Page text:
A 10-year retrospective study found that transfer to an HBO facility did not need to be delayed for concern of cardiac arrest, respiratory arrest, myocardial infarction, or worsening mental status if they had not occurred during initial resuscitation; however, hypotension, dysrhythmia, seizure, emesis, and agitation were of concern in transit as well as in initial resuscitation. [47]



Survivors of CO poisoning are at risk for a range of neurologic and psychiatric complications, including the following [48] :

  • Impaired intellectual function
  • Short-term memory loss
  • Dementia
  • Amnesia
  • Psychosis
  • Irritability
  • Dysfunctional gait
  • Speech disorders
  • Parkinson disease [49]
  • Cortical blindness
  • Depression

Discuss the possibility of delayed neurologic complications, although they are much more common in patients with toxicity severe enough to require hospital admission.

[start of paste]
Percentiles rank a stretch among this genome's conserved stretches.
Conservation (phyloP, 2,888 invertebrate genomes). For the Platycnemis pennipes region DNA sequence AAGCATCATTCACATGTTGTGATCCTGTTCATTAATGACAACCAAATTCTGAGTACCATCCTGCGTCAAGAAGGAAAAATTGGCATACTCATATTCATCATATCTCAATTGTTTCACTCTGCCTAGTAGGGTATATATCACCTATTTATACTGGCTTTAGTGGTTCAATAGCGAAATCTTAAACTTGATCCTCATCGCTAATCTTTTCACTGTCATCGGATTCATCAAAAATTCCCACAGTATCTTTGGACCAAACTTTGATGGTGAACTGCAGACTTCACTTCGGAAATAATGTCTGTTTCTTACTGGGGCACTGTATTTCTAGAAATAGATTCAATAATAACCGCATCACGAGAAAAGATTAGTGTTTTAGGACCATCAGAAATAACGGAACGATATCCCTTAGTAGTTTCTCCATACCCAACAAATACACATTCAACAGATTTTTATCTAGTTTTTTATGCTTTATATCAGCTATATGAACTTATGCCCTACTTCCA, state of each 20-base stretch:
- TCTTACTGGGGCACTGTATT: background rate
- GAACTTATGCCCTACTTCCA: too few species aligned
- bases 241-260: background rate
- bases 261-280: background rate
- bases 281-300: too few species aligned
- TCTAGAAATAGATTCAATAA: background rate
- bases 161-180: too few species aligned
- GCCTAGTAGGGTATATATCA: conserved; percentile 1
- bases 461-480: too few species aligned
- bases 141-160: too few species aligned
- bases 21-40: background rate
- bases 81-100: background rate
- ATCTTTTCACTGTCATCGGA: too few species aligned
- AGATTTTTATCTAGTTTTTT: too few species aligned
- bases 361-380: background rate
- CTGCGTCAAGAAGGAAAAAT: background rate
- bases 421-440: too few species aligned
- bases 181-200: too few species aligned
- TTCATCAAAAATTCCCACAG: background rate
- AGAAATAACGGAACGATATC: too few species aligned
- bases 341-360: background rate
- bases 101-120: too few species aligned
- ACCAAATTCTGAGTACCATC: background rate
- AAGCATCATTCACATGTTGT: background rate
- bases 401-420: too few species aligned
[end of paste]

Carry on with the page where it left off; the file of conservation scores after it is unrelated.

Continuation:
Carbon monoxide (CO) detectors: Home CO detectors with audible alarms are available, and can limit CO toxicity. [50]  One study of 911 calls for suspected CO poisoning showed in 80% of calls for detector alarms, verifiable ambient CO levels were present in the home; the mean concentration of CO was 18.6 ppm in homes tested because of detector alarms but was 96.6 ppm in homes without alarms where calls were prompted by suspicious symptoms. [51]


For patient education information, see Carbon Monoxide Poisoning.


Long-Term Monitoring

Asymptomatic patients with HbCO levels below 10% may be discharged. In cases of accidental CO poisoning, patients should be followed up in 4-6 weeks to screen for cognitive sequelae. With intentional poisoning, psychiatric follow-up is mandatory, given the high rate of subsequent completed suicide. [3]

A nationwide population-based study from Korea found that the risk of venous thromboembolism was significantly elevated in the first 90 days after CO poisoning (odds ratio [OR] 3.96; 95% confidence interval [CI] 2.50 to 6.25). Risk was especially high in the first 30 days for pulmonary embolism (OR 22.00; 95% CI 5.33 to 90.75) and deep venous thrombosis (OR 10.33; 95% CI 3.16 to 33.80). These researchers recommend monitoring patients for venous thromboembolism risk in the 3 months following CO poisoning. [52]